As you interview potential candidate companies to manage your private asset called a seasonal home, it is important to understand exactly what they will be doing. In aviation, extremely itemized checklists ensure that each and every flight covers the essential items to keep the crew and passengers safe. Your house deserves no less. Ask any pilot and he will tell you checklists have proven their purpose time and time again. There are checklists for engine start, taxi, takeoff, descent, and landing. They list the items that must be considered. It is a written checklist and is reviewed at every phase of flight. Nothing is missed. An item may not be required for this particular flight, but it is always considered. Checklists have saved thousands of flights from disaster through systematic planning that ensures attention to detail. And every aircraft type has a different checklist. There are no 'generic' airplanes and no generic checklists_ each aircraft has a tailored checklist for that airplane. How does this apply to your empty home?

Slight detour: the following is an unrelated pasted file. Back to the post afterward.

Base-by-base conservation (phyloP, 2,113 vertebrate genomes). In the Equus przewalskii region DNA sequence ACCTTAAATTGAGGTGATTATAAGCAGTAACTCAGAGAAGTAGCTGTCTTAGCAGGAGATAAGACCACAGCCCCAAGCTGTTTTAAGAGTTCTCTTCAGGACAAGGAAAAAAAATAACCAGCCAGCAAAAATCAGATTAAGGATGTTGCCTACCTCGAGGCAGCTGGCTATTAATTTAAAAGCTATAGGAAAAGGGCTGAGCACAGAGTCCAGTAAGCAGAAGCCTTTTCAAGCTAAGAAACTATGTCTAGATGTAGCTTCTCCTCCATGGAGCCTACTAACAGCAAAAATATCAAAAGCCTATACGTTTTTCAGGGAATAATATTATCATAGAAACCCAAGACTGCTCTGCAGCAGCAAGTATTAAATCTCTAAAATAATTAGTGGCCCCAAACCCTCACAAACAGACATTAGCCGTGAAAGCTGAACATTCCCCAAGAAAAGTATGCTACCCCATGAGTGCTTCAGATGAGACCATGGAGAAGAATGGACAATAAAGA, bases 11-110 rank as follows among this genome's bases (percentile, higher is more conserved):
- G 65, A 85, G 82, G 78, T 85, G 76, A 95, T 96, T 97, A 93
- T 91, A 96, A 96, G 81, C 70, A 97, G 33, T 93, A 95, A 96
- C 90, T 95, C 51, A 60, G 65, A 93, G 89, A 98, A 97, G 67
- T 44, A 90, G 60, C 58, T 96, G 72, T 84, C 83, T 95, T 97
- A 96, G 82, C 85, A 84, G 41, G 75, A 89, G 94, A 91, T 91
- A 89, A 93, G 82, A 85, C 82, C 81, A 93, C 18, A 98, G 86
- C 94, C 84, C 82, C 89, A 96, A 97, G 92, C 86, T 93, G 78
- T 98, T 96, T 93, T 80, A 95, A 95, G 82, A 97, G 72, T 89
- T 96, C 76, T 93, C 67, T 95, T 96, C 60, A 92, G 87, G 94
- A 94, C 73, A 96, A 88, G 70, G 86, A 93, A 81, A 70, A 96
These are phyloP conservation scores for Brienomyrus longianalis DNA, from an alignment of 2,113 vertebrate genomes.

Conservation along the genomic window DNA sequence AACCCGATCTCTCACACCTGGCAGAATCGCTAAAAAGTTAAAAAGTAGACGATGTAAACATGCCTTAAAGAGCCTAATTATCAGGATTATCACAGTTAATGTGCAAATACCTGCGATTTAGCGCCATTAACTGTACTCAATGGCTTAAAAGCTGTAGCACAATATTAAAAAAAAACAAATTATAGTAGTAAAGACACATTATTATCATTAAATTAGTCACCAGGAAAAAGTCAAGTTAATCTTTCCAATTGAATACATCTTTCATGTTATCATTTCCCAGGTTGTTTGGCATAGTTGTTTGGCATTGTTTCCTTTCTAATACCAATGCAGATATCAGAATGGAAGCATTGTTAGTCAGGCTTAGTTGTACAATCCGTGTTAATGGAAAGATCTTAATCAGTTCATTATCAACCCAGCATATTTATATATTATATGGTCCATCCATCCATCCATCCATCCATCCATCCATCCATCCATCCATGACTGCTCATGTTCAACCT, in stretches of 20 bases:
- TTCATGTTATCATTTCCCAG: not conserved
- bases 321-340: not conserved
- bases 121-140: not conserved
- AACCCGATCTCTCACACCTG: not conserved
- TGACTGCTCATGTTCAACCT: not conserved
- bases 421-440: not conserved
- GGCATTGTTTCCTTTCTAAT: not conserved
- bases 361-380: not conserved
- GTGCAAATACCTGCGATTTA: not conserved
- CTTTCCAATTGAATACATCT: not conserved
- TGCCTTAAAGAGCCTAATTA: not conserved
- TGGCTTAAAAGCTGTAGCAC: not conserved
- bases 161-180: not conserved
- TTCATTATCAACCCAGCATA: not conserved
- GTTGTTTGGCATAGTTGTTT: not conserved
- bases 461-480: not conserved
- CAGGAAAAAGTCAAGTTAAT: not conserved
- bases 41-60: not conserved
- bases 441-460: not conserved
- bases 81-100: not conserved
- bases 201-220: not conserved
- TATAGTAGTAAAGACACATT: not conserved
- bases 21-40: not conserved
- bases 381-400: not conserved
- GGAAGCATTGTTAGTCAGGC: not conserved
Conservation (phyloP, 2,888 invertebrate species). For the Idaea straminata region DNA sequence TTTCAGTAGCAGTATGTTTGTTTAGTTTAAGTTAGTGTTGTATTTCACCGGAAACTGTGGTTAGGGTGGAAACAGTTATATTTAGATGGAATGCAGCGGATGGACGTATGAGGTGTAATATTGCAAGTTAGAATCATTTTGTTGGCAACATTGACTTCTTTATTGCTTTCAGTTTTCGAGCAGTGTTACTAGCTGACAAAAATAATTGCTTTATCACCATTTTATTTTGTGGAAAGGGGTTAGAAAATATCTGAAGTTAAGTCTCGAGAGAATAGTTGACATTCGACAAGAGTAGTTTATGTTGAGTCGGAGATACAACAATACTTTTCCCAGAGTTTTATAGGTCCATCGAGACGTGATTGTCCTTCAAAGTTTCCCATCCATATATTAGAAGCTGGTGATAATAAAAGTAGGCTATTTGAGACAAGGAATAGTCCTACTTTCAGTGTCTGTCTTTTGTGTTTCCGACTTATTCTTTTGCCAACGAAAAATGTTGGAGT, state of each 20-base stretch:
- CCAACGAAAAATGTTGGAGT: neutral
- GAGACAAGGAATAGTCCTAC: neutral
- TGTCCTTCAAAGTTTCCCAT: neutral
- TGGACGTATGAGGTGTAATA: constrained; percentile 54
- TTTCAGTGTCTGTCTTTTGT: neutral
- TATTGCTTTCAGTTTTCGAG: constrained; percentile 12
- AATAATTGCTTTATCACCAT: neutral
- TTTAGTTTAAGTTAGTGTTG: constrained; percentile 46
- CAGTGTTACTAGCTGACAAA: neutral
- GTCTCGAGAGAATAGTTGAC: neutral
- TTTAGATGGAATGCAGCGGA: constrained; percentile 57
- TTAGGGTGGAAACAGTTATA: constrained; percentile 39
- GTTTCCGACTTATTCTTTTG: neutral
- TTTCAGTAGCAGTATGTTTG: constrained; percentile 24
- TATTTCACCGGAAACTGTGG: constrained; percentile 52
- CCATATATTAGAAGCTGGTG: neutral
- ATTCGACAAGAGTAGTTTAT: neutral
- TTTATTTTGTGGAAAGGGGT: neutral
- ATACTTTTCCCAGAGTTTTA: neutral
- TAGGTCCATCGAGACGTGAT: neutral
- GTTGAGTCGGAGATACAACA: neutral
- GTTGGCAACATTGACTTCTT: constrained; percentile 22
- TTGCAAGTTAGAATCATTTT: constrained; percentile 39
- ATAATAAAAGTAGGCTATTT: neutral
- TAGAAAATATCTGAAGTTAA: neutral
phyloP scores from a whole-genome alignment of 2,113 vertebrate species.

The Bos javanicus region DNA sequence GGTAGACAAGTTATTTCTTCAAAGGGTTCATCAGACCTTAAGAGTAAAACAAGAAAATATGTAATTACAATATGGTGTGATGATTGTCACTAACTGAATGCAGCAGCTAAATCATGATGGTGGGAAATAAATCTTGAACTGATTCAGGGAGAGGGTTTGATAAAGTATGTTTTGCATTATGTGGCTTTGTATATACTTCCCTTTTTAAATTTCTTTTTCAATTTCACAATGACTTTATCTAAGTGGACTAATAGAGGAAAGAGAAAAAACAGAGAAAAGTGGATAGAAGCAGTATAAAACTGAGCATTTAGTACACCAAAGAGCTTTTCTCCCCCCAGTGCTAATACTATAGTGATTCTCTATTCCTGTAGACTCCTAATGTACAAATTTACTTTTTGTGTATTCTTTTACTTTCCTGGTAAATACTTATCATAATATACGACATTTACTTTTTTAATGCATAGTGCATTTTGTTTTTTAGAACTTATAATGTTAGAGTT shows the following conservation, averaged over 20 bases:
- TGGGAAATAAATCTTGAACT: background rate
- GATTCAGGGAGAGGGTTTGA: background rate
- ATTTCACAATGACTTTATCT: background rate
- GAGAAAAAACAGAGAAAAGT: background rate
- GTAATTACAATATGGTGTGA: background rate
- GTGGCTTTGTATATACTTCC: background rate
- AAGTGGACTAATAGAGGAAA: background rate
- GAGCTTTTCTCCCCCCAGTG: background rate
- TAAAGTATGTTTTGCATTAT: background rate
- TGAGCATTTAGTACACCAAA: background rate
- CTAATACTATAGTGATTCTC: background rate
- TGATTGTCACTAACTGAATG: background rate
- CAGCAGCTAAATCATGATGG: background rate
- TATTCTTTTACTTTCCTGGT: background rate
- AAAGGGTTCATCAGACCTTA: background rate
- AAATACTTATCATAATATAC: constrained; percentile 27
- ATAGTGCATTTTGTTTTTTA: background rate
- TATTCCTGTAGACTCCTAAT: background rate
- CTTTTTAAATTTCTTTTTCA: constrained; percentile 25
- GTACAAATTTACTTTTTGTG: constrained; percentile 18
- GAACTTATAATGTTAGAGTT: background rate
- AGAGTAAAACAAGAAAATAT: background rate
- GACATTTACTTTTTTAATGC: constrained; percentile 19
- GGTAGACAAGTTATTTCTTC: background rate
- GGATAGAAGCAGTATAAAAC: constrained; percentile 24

This checklist is clearly a great starting point for Year Three classes in their writing development. However, it is only a start. Below are a number of items that could be added to the checklist as students progress up the school ladder. These are not in any developmental or time order. Does your first paragraph introduce your story well? Does the last paragraph end the story appropriately? Does each paragraph contain only one point/episode of the story? Does the paragraph expand on that point/episode? Does each paragraph follow the correct sequence of the story? Is the tense of the verbs consistent with the story? Does the story flow from paragraph to paragraph? Have words with emotional emphasis been added to enhance the story? The experienced language teacher might add still more ideas to this 'checklist'. He/she might develop a checklist that expands, year by year, to parallel the development of their students.